Hollywood is populated with notable half-Filipino actors like Vanessa Hudgens and Darren Criss. But Koy is the one leaning into his heritage in his work. For example, he wanted a scene in “Easter Sunday” showing the family packing customary balikbayan boxes. Filipinos, usually first-generation immigrants, typically send boxes with American goods to relatives in the Philippines. Mailing balikbayan boxes is practically its own industry.
“There’s this responsibility that they put on their shoulders when they make it to this country,” Koy said. “I see that with a lot of Filipino families and I wanted to show the world that’s how important this is to us.”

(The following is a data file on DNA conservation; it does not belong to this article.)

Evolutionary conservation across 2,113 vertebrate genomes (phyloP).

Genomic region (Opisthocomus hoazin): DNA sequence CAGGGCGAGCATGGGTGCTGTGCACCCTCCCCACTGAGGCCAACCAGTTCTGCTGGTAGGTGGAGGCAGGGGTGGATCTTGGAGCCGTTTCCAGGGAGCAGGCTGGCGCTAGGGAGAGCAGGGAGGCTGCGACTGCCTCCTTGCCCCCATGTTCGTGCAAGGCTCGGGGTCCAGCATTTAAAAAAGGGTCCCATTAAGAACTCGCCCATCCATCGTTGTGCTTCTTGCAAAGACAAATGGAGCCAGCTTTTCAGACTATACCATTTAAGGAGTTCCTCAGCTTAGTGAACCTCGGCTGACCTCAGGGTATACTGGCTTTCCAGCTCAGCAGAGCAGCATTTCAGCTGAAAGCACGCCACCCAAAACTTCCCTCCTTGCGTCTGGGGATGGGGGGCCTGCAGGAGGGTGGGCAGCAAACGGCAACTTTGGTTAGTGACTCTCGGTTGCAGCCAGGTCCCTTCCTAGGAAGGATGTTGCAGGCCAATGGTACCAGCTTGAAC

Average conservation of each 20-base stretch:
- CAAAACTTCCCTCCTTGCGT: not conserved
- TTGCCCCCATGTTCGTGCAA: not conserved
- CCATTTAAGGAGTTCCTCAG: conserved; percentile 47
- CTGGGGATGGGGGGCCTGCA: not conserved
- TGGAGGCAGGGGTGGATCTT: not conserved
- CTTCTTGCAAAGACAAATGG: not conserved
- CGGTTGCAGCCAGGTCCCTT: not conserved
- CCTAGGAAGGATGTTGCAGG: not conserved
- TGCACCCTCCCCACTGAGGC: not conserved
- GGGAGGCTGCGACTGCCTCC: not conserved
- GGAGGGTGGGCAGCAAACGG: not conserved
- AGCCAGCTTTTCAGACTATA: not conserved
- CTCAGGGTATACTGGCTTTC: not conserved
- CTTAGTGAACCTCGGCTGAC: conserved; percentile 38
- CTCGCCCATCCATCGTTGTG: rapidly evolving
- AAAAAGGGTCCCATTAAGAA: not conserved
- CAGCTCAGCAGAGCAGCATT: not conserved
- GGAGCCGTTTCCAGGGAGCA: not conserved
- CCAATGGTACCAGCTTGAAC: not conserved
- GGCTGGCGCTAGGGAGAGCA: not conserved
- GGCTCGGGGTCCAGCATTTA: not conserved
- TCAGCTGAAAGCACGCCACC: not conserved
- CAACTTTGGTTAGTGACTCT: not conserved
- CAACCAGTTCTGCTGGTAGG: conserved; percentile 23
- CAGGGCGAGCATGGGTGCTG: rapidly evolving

Today, Filipinos make up over 4 million of the country’s 23 million-plus Asian population, according to the U.S. Census. Only Chinese and Indians number more. Filipino culture and history have been gaining more mainstream visibility in recent years — mostly because of decades-long activism by Filipinos.
This year, a 30-foot-tall gateway arch was unveiled in Los Angeles’ Historic Filipinotown and a street in New York City’s Queens was co-named Little Manila Avenue. A newly built Bay Area park was named for striking Filipino American farmworkers. For years, Filipino food has been hailed off and on as the next culinary trend. It seems to be having a moment again in the fine dining world. Chicago’s Kasama became the only Michelin-starred Filipino restaurant in the country.